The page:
When you teach a writing class, you often get students who want to share their personal writing. I don’t mind a bit, in fact I encourage my students to share as much as they’d like to.
One of my students recently handed me a multi-chaptered piece that he was working on. It was a memoir of his life. Although there was a lot of good information, and even though he had a good voice in his writing, the piece was not going to go far without a major revision.
What memoir isn’t
First of all – a memoir is not a diary. It’s not about what you do on a day-to-day basis.
What a memoir is
A memoir is a story of how you got from here to there. In its rawest form it’s like a game of Candy Land.
“Here” is where a life changing event occurs. This life changing event can be a death or a journey, but like the acceptance of a task in the hero’s journey, it has to start you on your path to your “there.” Once that opening event has been established you can then go to a backstory that tells your readers how you got to your life changing event. But you need to begin at the beginning so that your reader can join you.
After your life changing event, or starting point has been decided, you’ll need to figure out where your ending will be. The end of your story is not “I got better and went off into the sunset”, it is more along the lines of “because of this episode in my life I have changed for the better and here’s how and what I did as a result.”
Think of the story of “Between a Rock and a Hard Place.” It’s the story of a hiker whose arm got caught under a rock and who then had to cut his arm off in order to survive. The caught arm is the life changing event. How he ultimately dealt with that loss (which triggered healing from previous losses) and how he grew in self-confidence is the ending. The pages of the book tell of how he went from “here” to “there.”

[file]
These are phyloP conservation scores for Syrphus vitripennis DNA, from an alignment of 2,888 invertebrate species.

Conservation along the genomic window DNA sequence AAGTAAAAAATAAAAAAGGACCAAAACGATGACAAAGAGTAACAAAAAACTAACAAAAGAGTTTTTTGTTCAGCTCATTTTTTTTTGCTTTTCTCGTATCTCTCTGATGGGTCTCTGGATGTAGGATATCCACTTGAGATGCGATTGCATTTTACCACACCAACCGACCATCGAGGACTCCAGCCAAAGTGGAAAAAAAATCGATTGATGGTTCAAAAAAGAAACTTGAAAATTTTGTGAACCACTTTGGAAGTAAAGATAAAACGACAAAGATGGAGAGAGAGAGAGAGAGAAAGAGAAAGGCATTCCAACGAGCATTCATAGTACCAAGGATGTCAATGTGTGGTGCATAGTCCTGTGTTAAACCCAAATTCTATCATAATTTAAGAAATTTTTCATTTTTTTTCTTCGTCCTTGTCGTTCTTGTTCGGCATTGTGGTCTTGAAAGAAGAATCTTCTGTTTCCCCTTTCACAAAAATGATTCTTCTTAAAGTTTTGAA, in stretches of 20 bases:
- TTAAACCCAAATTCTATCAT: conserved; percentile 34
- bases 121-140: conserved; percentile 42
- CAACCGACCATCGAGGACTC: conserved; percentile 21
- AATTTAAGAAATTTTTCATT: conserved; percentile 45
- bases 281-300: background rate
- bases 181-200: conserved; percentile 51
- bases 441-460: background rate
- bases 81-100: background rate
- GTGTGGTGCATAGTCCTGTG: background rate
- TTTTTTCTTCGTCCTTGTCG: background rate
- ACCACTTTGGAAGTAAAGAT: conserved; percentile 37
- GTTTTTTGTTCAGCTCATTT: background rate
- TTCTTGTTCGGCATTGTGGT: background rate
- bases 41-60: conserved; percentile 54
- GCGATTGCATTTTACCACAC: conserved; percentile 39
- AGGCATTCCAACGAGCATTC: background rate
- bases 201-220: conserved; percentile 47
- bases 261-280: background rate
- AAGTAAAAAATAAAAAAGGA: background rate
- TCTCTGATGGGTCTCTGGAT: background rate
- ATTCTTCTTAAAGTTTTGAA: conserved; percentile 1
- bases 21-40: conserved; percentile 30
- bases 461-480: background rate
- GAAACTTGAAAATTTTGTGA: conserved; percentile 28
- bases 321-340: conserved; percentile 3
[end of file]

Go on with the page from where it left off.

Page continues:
When you know where you are starting and where you are ending, then like any kind of effective journey EVERY SINGLE scene in that memoir needs to help you on the path from here to there. If it doesn’t then it’s simply filler and you need to get rid of it.
Pretend your story is like a game of Candy Land. While you might spend some time along the way in places like the Peppermint Stick Forest or Lollypop Woods, your job as a writer will be to keep your journey moving forward until you reach your ending (which in this example is that lovely gingerbread house we all wanted to live in as children.)
Oh sure, you might slide into a back story (Rainbow Trail), or you might jump ahead in time (Mountain Pass) to make a point, but everything, absolutely everything you write should propel you forward and eventually lead your reader to your ending.
Piece of cake right? Or should I say peanut brittle?
If you’re a memoir writer, the next time you get lost in your story take a look at a Candy Land playing board to remind of you of where you’ve started and where it is you still need to go on your journey.
Wendy Thomas is an award winning journalist, columnist, and blogger who believes that taking challenges in life will always lead to goodness. She is the mother of 6 funny and creative kids and it is her goal to teach them through stories and lessons.
Wendy’s current project involves writing about her family’s experiences with chickens (yes, chickens). (www.simplethrift.wordpress.com) She writes about her chickens for GRIT, Backyard Poultry, Chicken Community, and Mother Earth News.